As regulators begin to circle, the DeFi industry rethinks its strategy

The supervision has officially issued a risk warning, don’t be injured by DeFi!

The situation in 2020 is not good, but one thing is very good: Decentralized financial DeFi. This industry is booming this year. Although the DeFi boom has always appeared frequently, the broader DeFi industry seems to have formed a strong momentum and will prove to be no longer a flash in the pan.

But those who hope that the DeFi party will continue to be hot until next year may be disappointed-regulators are expected to enter this once under-regarded industry.

These are the conclusions of attendees who attended the summit of V20 crypto industry leaders and regulators last week, including FATF, the U.S. Department of the Treasury, and the Japanese Financial Services Agency.

Although on the opening day of the V20 summit, FATF has already made a big splash in the P2P encrypted trading platform industry, and the DeFi world seems to be firmly targeting it.

Jonathan DeCarteret, CEO of INDX Capital, a crypto investment fund specializing in masternode investment, said in an interview with the media that the industry generally believes that “strict regulation” will have a catastrophic impact on this emerging industry, and “may be overnight. Disrupt DeFi in time”.

DeCarteret participated in a closed-door V20 panel meeting entitled “Leveraging P2P: Managing Anti-Money Laundering/Combating Terrorist Financing and Decentralized Financial DeFi-related Risks”. Other participants included Tyler Spalding, co-founder of crypto payment expert Flexa.

But Spalding told the media that DeFi insiders are united and they are trying to find a way to keep the regulators motivated.

He said: “Although there are new opportunities and processes within DeFi, there will definitely be a method compatible with the existing regulatory framework.”

DeCarteret suggested that, instead of creating a new set of protocols and standards (like the travel rules compliance solution for crypto exchanges), DeFi insiders, including members of the V20 team, agreed that their recommendations are “guided by best practices” Self-regulation”.

DeCarteret said that there is a feeling that, led by the decentralized autonomous organization DAO, “anonymity and peer-driven protocols will be extremely difficult to manage.”

Crucially, however, the FATF does not seem to agree with the view of decentralization, DeCarteret added, “FATF believes that someone always holds the key.”

Spalding added that “to a large extent” market participants “have enthusiastically supported the establishment of a compatible and meaningful ecosystem”, especially those represented in the V20 group.

But now, DeFi seems to find itself at a crossroads.

DeCarteret explained that experts have divided opinions on whether supervision should focus on restricting supervision to the process of import and export of fiat currency, or should seek supervision of private keys.

Spalding said: “I think the road ahead is clear.”

“The easiest and most effective way is to ensure the proper switching ramp of digital assets.” It is impossible to completely monitor or execute transactions in a decentralized network, which is similar to the current global cash-based system . By ensuring that users entering and exiting these networks comply with appropriate regulations, most illegal activities can be effectively mitigated. ”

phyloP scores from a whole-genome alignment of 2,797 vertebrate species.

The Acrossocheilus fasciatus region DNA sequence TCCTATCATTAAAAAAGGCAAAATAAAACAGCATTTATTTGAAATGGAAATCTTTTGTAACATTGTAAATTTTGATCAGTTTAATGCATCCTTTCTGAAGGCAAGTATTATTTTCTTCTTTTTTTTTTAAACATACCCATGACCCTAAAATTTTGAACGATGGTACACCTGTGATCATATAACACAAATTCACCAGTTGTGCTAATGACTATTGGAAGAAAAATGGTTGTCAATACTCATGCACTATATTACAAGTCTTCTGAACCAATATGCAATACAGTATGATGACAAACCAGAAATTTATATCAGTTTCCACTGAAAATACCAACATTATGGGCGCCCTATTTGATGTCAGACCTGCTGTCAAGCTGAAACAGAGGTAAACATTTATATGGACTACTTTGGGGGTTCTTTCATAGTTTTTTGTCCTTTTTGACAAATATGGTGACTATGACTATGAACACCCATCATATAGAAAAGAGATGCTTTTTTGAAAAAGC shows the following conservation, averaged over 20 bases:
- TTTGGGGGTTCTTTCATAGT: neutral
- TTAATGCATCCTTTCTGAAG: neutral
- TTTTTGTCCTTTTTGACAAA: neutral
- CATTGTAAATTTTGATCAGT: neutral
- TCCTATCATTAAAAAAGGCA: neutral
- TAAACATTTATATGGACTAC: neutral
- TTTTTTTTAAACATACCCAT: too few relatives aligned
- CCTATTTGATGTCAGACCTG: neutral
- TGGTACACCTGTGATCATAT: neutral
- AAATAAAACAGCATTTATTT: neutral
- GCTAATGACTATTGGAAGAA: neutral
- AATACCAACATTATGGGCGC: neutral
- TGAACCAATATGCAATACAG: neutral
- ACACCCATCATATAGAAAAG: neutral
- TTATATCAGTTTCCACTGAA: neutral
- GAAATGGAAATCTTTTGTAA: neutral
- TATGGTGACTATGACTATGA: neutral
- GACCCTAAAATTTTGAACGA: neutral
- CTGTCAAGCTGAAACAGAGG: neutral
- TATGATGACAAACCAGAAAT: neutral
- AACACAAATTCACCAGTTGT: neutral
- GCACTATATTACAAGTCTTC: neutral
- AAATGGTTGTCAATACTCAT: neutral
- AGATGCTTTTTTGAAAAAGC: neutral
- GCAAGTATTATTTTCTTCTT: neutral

But DeCarteret proposed a different course of action. He added, “This problem will be very difficult and complicated to solve.”

“Regulating the legal currency import and export ramp does not solve any impropriety or incompetence at the protocol level.” Similarly, enforcing rules at the protocol level will undermine DeFi. I proposed the Know Your Customer (KYC)/AML version of the private wallet needed to interact with the DeFi protocol. ”

DeFi defense

No matter which method the industry decides to adopt, the ball is always firmly in the vision of the industry-before FATF and friends start shooting for DeFi, the main players are now facing a time battle.

With more than $14 billion in funds currently “locked in the DeFi agreement”, DeCarteret admitted that “it will appear on the radar of regulators.”

It will be difficult to see the crystal ball next year. You will not see anything except crazy activities, but DeCarteret claims that regulation will bring big fish into the swimming pool, and many mainstream financial industry participants are already watching what is coming.

DeCarteret said: “The prospect of accepting cryptocurrency regulation as a recognized asset will accelerate institutional adoption. The opportunity becomes too great to be marginalized.”

He said: “Encryption regulation will be seen as an acceptable asset, which will accelerate institutional adoption. The opportunities are growing and should not be ignored.”

At the same time, both Spalding and DeCarteret seem to realize that in addition to seeking to solve the problems of the entire industry, it is necessary to keep their ships in order.

Spalding stated that in order to manage these risks, his company has taken measures to explain that KYC Flexa’s necessary licensing and use/AML personal and corporate standards are for each jurisdiction to facilitate retail transactions: “In addition, the Flexa network Entities, such as communication, payment and point-of-sale providers, also hold relevant licenses.”

DeCarteret said, “INDX has built its business as a compliant offshore tokenize that meets regulatory requirements to deal with these regulatory risks.”

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